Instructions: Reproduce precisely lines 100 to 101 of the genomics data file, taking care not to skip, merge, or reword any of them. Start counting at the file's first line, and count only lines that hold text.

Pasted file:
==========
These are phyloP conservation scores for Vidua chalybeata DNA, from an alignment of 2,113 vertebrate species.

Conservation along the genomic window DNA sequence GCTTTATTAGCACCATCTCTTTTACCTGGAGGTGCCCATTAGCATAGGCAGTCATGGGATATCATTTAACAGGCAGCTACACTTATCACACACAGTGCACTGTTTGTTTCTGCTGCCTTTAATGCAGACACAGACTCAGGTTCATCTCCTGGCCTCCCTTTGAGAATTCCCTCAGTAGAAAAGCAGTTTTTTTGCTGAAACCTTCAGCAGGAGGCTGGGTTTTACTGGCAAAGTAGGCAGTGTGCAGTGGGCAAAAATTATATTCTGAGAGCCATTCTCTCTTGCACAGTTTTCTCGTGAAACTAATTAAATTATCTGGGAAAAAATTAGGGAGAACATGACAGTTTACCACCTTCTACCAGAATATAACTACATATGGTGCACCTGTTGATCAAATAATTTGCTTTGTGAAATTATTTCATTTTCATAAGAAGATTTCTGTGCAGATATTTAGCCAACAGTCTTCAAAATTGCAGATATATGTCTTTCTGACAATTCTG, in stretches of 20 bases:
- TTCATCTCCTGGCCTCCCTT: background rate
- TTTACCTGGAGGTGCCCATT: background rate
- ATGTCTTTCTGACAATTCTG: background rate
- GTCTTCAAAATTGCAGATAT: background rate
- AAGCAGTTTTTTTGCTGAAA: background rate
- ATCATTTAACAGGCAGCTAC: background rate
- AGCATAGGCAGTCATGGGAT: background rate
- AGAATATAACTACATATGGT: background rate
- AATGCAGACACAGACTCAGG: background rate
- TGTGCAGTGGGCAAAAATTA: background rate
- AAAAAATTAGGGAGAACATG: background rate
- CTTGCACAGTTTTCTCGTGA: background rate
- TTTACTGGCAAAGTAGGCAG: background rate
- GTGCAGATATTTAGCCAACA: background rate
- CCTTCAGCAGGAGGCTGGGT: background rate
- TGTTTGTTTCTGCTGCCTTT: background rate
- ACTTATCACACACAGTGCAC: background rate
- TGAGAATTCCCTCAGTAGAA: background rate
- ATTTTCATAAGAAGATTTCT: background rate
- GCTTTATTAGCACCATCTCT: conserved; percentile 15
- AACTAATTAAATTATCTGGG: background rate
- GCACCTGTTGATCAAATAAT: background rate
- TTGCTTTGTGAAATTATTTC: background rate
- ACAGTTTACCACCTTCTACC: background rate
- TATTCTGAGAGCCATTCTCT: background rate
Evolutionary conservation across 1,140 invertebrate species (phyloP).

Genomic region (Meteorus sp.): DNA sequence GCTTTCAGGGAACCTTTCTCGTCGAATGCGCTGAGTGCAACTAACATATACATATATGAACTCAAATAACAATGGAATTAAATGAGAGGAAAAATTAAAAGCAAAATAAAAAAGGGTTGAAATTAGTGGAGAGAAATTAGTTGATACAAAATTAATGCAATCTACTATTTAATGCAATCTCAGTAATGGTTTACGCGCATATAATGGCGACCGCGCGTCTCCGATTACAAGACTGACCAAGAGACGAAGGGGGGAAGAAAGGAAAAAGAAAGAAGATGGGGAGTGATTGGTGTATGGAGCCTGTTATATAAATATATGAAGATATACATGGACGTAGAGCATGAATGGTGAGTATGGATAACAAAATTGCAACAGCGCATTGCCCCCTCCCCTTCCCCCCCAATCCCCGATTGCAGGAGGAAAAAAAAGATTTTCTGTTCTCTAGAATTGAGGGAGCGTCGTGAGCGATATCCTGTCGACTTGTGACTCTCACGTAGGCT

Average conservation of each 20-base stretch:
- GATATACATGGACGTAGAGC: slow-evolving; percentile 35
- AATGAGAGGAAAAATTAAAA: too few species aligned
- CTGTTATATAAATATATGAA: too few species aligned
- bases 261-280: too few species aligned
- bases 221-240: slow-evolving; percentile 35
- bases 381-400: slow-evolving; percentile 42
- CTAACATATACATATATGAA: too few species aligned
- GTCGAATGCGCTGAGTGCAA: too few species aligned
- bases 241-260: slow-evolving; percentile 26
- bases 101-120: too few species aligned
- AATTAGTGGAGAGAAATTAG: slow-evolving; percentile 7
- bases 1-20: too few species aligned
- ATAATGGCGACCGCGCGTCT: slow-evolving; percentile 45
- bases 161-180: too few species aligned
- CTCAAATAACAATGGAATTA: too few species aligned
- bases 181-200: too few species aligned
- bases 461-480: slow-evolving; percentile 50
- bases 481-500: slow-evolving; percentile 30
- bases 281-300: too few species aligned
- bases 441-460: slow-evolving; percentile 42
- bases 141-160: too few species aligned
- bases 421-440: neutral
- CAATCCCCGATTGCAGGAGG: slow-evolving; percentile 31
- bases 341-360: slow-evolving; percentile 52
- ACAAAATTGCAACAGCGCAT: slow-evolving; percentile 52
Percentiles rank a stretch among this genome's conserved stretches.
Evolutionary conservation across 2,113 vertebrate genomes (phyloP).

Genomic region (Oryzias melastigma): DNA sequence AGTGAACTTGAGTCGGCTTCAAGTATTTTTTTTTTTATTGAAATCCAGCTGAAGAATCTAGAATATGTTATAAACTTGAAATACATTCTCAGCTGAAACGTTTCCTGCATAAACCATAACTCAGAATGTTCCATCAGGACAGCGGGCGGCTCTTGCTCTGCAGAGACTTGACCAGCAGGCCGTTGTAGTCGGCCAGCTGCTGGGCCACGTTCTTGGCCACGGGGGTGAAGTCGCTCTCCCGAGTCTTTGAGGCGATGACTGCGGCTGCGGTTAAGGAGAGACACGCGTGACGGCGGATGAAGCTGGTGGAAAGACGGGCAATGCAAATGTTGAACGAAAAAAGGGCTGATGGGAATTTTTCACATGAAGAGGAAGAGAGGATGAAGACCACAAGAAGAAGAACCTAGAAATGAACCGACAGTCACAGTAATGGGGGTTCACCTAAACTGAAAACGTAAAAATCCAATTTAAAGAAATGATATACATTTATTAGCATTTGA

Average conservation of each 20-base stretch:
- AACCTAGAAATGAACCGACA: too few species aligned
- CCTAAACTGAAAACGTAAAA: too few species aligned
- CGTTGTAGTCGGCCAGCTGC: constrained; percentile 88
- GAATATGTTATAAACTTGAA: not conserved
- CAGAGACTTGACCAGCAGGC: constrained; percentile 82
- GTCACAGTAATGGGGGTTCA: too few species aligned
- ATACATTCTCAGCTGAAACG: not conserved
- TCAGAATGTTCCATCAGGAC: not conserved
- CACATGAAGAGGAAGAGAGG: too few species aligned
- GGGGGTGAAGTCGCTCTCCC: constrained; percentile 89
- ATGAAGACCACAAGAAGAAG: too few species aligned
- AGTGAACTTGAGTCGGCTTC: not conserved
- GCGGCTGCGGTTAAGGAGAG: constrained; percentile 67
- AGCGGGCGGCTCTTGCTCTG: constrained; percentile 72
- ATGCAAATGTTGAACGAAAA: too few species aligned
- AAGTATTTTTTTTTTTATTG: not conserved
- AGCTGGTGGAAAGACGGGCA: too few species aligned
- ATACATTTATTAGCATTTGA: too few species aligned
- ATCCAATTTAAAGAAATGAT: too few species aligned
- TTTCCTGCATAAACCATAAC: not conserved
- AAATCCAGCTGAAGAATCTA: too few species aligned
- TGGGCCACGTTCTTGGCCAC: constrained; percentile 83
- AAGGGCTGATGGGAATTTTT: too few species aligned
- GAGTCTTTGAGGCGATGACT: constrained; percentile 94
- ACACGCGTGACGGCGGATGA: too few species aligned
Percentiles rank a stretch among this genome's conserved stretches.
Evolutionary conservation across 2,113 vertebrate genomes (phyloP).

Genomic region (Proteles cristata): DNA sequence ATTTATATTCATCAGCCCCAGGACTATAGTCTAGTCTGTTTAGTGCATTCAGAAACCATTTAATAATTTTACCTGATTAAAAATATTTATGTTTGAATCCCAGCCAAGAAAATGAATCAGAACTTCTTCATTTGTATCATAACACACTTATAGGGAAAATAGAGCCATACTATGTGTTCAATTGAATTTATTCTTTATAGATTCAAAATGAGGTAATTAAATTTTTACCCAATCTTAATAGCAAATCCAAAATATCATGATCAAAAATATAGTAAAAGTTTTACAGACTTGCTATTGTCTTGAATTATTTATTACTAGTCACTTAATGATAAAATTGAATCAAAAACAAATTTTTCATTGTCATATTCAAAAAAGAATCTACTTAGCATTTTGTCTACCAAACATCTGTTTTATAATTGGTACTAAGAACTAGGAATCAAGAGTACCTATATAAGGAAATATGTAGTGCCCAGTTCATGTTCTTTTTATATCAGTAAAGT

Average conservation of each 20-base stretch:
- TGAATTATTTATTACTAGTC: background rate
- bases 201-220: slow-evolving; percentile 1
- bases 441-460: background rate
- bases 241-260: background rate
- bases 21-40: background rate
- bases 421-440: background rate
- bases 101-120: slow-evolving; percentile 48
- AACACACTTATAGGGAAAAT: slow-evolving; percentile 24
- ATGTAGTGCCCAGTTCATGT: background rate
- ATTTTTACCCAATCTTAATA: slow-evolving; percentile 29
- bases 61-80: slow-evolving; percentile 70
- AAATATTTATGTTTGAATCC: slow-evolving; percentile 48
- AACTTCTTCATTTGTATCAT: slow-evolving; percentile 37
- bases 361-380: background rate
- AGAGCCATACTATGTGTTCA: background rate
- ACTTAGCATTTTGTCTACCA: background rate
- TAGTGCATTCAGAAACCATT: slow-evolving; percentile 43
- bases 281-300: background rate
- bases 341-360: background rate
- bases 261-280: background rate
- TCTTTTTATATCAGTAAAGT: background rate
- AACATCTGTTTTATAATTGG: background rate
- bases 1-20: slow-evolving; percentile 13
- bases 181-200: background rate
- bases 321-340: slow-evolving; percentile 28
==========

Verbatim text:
- AAATATTTATGTTTGAATCC: slow-evolving; percentile 48
- AACTTCTTCATTTGTATCAT: slow-evolving; percentile 37